Yesterday I visited one of our favourite woodlands with the intention of seeking some guidance on a couple of issues that I’m present with.
Nature’s voice is subtle and can take time to attune to. So I set aside an hour, more if necessary, and found my spot at the foot of an old sycamore. Looking out west I could see Anglezarke Reservoir mirroring a white sky through a curtain of oak and beech and above me the canopy swayed slightly in the autumnal breeze.
My first question was how to approach the issue of fracking. Was I to work entirely with a group or do my usual thing of appending that with personal, ad hoc, speculative, impulsive acts of connection and visual story-telling. Emptying my mind as best I could I put the question out there. I let it seep deep through the roots of the sycamore, I asked it of the robin who watched from his holly bush, I sang it to the skies above.
After a few minutes I thought I was getting nowhere. All I could here was this annoying tune in my head. I sat for a few more minutes trying to focus through the inner music which by now I’d identified as from an old Clint Eastwood cowboy film I’d last seen a couple of decades ago.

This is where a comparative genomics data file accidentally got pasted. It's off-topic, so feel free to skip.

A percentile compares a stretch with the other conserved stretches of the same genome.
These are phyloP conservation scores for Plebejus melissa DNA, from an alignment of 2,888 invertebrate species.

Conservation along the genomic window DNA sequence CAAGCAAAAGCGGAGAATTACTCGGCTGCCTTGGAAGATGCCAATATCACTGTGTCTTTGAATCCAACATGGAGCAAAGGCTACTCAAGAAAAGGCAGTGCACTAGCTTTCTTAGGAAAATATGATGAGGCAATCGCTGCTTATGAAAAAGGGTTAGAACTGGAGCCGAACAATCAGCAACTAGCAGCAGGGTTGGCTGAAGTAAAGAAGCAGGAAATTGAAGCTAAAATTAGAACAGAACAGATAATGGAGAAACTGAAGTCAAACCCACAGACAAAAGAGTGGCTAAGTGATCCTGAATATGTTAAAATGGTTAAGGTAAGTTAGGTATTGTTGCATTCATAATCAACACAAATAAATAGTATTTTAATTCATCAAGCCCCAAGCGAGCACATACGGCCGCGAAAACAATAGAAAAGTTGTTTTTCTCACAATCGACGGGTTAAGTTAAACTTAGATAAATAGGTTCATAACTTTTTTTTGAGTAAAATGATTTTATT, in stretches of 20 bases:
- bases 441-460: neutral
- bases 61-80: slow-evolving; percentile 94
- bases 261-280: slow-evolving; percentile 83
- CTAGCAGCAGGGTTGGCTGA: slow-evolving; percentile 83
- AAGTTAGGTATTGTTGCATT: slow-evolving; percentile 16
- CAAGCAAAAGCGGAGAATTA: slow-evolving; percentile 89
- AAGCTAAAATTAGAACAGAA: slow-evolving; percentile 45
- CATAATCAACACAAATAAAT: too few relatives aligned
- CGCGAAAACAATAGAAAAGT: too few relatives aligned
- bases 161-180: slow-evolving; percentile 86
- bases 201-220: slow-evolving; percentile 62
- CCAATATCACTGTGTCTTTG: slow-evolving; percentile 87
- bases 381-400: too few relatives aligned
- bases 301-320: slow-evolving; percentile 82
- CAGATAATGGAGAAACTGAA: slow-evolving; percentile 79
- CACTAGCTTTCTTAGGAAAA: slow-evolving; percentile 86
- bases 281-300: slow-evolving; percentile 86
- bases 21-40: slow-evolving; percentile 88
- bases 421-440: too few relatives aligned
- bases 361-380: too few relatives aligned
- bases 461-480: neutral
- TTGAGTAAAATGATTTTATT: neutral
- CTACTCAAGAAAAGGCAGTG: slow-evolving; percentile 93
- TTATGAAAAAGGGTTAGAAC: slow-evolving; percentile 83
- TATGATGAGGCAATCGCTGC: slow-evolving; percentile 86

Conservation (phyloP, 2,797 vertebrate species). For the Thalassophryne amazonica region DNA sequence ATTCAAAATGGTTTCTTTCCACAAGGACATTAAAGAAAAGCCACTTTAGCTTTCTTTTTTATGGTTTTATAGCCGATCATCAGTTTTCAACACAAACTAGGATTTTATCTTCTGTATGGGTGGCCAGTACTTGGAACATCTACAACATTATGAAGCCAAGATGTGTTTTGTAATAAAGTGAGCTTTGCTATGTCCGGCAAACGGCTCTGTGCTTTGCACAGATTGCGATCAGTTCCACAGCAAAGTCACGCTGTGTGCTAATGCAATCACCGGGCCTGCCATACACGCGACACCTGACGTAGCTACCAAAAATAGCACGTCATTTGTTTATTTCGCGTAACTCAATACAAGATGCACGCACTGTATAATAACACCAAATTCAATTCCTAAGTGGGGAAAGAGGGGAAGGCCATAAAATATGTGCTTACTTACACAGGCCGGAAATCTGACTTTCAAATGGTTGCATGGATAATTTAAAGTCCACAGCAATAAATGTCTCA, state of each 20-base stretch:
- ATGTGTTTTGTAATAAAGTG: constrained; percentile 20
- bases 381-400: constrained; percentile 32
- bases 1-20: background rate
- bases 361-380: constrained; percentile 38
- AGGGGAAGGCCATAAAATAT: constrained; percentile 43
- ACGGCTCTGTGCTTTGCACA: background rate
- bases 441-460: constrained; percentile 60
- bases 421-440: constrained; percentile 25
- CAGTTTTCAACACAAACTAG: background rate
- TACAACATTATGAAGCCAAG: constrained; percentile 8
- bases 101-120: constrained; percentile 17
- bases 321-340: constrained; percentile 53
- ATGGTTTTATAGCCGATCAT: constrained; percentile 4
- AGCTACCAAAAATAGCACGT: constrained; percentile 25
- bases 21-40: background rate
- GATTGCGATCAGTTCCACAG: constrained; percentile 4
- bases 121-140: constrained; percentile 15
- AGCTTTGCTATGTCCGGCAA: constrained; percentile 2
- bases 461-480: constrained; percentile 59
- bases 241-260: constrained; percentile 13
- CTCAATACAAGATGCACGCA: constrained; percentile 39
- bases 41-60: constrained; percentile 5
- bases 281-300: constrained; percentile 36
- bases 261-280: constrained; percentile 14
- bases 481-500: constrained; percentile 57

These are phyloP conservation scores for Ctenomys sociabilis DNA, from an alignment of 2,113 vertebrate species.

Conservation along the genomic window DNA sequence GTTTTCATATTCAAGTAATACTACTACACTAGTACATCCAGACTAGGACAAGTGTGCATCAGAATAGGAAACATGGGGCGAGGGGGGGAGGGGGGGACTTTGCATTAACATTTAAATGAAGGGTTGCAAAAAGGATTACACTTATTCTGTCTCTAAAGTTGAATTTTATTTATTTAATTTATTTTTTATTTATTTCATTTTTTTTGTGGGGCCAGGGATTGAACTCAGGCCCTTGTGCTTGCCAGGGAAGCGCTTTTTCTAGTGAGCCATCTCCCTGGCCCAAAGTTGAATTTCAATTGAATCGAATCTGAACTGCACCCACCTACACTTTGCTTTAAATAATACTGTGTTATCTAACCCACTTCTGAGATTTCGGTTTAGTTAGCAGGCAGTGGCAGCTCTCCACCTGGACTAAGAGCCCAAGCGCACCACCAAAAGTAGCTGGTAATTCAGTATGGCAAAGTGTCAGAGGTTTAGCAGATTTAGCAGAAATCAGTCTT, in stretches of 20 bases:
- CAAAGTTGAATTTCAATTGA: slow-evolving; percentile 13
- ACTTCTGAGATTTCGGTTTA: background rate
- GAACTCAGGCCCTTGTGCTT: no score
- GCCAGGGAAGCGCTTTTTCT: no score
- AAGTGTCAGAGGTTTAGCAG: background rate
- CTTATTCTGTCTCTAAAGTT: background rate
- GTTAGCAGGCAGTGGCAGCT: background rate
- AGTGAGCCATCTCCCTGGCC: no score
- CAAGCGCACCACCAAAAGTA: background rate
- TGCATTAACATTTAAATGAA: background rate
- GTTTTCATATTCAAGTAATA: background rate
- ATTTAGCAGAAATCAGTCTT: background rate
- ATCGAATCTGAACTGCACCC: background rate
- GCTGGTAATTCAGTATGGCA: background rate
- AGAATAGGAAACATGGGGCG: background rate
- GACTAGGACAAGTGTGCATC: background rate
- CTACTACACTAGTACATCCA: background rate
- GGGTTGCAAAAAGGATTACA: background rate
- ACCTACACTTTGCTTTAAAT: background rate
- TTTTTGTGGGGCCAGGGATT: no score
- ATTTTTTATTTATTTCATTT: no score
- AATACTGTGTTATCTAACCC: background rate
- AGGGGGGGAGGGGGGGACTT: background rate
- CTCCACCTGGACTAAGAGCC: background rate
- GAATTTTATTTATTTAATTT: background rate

Then it hit me! It was the music that accompanied a showdown, a gunfight. And there was my message. Eastwood always portrayed a lone gun character who fought the bad guys and protected the underdogs. He worked alone usually, wasn’t told what to do and made his own rules. Yep. Thank you sycamore, cheers robin and I hear you sky! I had my message.
I centred myself again and allowed my mind to drift and was treated to the scent of dog food! Dog biscuits and meat mixed with hot water, just as I used to feed my Tommy, who incidentally was laid to rest only yards to the north of me. Yes Tommy, I hear you.
Next was the feint aroma of Himalayan Balsam, not that there are any nearby. And the message of balsam? Well I’ll leave you to work that one out. I hear you too balsam.
When it was time to leave I heard buzzard calling overhead. She was skimming the canopy, peering through the maze of leaves. Could she see me?
Feeling very blessed and held by nature I ventured to the bank of the lake, sat on a sun-warmed rock and journalled my insights.
Nature’s voice is subtle yet all the more powerful for it. We’ll be exploring this ancient way of wisdom seeking along with many others on our Quest workshop at Samhain and in the meantime I’m making a concerted effort to seek her words of wisdom consistently and often.